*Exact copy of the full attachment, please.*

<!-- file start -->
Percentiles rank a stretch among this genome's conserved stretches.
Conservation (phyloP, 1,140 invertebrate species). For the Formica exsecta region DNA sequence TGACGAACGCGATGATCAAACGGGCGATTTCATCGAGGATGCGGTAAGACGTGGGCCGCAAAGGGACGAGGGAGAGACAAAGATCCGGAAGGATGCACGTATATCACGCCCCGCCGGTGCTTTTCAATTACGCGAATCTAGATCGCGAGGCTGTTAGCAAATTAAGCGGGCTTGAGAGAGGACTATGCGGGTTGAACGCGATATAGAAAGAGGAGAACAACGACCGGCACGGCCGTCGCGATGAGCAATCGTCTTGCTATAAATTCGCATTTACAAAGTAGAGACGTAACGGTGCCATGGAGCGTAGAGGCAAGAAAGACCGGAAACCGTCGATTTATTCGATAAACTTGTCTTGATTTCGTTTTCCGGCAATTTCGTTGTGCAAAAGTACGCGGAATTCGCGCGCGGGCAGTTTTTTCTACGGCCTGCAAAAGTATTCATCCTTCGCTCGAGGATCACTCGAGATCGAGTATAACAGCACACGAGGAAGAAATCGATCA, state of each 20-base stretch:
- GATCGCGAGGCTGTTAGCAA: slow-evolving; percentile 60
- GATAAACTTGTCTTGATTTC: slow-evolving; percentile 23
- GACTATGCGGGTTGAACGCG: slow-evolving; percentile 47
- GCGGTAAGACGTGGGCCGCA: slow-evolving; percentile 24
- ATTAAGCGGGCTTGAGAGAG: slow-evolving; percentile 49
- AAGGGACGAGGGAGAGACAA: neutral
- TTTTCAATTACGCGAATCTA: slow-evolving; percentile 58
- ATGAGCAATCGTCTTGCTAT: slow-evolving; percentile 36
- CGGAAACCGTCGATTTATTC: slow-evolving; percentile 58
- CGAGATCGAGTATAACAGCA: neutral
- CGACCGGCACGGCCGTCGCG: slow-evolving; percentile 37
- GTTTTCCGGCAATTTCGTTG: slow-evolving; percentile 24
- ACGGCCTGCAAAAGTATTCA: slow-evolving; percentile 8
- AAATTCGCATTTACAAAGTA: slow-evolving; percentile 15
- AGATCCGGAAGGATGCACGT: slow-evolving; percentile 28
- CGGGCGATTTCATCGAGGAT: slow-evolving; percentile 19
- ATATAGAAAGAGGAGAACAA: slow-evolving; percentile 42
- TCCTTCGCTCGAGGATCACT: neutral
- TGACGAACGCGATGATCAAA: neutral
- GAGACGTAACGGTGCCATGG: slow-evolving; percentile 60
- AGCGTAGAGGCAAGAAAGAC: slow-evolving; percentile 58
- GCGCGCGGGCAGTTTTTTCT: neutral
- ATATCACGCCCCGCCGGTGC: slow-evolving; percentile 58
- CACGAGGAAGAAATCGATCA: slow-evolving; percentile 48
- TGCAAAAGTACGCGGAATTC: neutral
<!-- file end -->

Percentiles rank a stretch among this genome's conserved stretches.
Conservation (phyloP, 1,140 invertebrate species). For the Formica exsecta region DNA sequence TGACGAACGCGATGATCAAACGGGCGATTTCATCGAGGATGCGGTAAGACGTGGGCCGCAAAGGGACGAGGGAGAGACAAAGATCCGGAAGGATGCACGTATATCACGCCCCGCCGGTGCTTTTCAATTACGCGAATCTAGATCGCGAGGCTGTTAGCAAATTAAGCGGGCTTGAGAGAGGACTATGCGGGTTGAACGCGATATAGAAAGAGGAGAACAACGACCGGCACGGCCGTCGCGATGAGCAATCGTCTTGCTATAAATTCGCATTTACAAAGTAGAGACGTAACGGTGCCATGGAGCGTAGAGGCAAGAAAGACCGGAAACCGTCGATTTATTCGATAAACTTGTCTTGATTTCGTTTTCCGGCAATTTCGTTGTGCAAAAGTACGCGGAATTCGCGCGCGGGCAGTTTTTTCTACGGCCTGCAAAAGTATTCATCCTTCGCTCGAGGATCACTCGAGATCGAGTATAACAGCACACGAGGAAGAAATCGATCA, state of each 20-base stretch:
- GATCGCGAGGCTGTTAGCAA: slow-evolving; percentile 60
- GATAAACTTGTCTTGATTTC: slow-evolving; percentile 23
- GACTATGCGGGTTGAACGCG: slow-evolving; percentile 47
- GCGGTAAGACGTGGGCCGCA: slow-evolving; percentile 24
- ATTAAGCGGGCTTGAGAGAG: slow-evolving; percentile 49
- AAGGGACGAGGGAGAGACAA: neutral
- TTTTCAATTACGCGAATCTA: slow-evolving; percentile 58
- ATGAGCAATCGTCTTGCTAT: slow-evolving; percentile 36
- CGGAAACCGTCGATTTATTC: slow-evolving; percentile 58
- CGAGATCGAGTATAACAGCA: neutral
- CGACCGGCACGGCCGTCGCG: slow-evolving; percentile 37
- GTTTTCCGGCAATTTCGTTG: slow-evolving; percentile 24
- ACGGCCTGCAAAAGTATTCA: slow-evolving; percentile 8
- AAATTCGCATTTACAAAGTA: slow-evolving; percentile 15
- AGATCCGGAAGGATGCACGT: slow-evolving; percentile 28
- CGGGCGATTTCATCGAGGAT: slow-evolving; percentile 19
- ATATAGAAAGAGGAGAACAA: slow-evolving; percentile 42
- TCCTTCGCTCGAGGATCACT: neutral
- TGACGAACGCGATGATCAAA: neutral
- GAGACGTAACGGTGCCATGG: slow-evolving; percentile 60
- AGCGTAGAGGCAAGAAAGAC: slow-evolving; percentile 58
- GCGCGCGGGCAGTTTTTTCT: neutral
- ATATCACGCCCCGCCGGTGC: slow-evolving; percentile 58
- CACGAGGAAGAAATCGATCA: slow-evolving; percentile 48
- TGCAAAAGTACGCGGAATTC: neutral